It’s a big week this week. The beginning of the holidays, and things are liable to get hectic from now until the end of the year. Tomorrow is an exciting day for me with my new hardcover coming out, “Flying Angels”, it’s a carefully researched historical novel, about the nurses who flew military missions in World War II, to rescue wounded soldiers from the front lines. The missions were extremely dangerous, and many of the brave women who flew those missions gave their lives to rescue the wounded men. The nurses on those flight missions were among the unsung heroes of World War II, and it took the military and the government another two decades to recognize them as the courageous heroes they were, and finally acknowledge and decorate them. It was a wonderful, exciting book to write, and I hope you love it as much as I do. I fell in love with the characters in the book, and I hope you will too.
Although holidays can be challenging for everyone for a variety of reasons, either being alone, not having a family, or being far from home. I got a taste of that last year myself, in spite of having a big family. I was alone in France during the pandemic, and it was too dangerous to come home, so for the first time in my life, I spent Thanksgiving and Christmas entirely alone, and it was incredibly hard, which makes me all the more grateful to be with my family for the holidays this year and it gave me a first hand view of how hard it is to be alone for the holidays.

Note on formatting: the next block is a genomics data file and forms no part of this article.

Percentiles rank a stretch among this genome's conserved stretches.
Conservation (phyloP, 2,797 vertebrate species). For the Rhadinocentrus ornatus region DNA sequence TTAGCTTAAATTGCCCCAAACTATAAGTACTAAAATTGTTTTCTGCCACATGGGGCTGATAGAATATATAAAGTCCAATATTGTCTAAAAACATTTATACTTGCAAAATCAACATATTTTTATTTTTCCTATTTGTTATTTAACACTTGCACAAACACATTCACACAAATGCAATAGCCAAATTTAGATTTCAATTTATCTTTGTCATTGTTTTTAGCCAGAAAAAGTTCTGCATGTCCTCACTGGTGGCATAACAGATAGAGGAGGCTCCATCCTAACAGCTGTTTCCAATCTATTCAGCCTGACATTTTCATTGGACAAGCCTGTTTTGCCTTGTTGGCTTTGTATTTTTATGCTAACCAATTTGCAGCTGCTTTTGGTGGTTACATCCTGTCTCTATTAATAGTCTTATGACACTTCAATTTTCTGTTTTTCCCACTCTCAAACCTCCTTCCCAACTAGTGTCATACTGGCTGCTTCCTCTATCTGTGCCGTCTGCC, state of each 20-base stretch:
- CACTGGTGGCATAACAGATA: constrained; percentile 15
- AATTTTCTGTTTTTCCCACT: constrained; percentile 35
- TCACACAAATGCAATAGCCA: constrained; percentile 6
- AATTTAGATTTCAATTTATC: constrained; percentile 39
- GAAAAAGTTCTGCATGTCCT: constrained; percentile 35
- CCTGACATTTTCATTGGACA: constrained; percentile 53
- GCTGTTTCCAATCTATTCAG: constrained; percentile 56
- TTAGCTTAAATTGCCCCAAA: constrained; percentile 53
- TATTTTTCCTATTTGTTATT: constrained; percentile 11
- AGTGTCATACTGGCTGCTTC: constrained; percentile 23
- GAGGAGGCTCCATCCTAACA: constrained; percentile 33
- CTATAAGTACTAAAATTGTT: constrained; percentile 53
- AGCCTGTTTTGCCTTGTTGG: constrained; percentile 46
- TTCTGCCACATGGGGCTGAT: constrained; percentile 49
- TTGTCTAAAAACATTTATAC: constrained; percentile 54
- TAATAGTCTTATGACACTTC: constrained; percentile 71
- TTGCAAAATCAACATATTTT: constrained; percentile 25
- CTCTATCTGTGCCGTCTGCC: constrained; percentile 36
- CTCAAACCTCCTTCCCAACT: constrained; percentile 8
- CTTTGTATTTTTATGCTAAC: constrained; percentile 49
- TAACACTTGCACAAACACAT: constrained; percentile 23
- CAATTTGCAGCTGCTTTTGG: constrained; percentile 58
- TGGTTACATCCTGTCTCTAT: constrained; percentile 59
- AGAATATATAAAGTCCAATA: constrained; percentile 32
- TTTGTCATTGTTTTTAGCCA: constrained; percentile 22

Even surrounded by family, the holidays can be dicey and stressful for everyone, if things don’t work out as we plan, or if old problems have not been resolved and surface at family gatherings. But I find Thanksgiving very special, it’s a holiday meant to celebrate gratitude for the food on our table, the people around us, the blessings we have. It’s a time to quietly take stock, and be grateful for as much as we can. Sometimes we don’t even realize how blessed we are, and if we can be grateful for even the smallest thing, it gives the holiday real meaning. And reaching out to family and friends, and including people at our table is part of it. With the vaccines that have become part of our lives, we are able to share our holidays with family and friends again, while still respecting the safety measures that are still important, in order to protect all of us, whether testing before gathering, or wearing masks until we eat, and being careful not to expose anyone unduly, and being vaccinated if we can be.
I wish you a blessed Thanksgiving, and a wonderful day. And I hope that you will be able to gather with the people you care about and who care about you.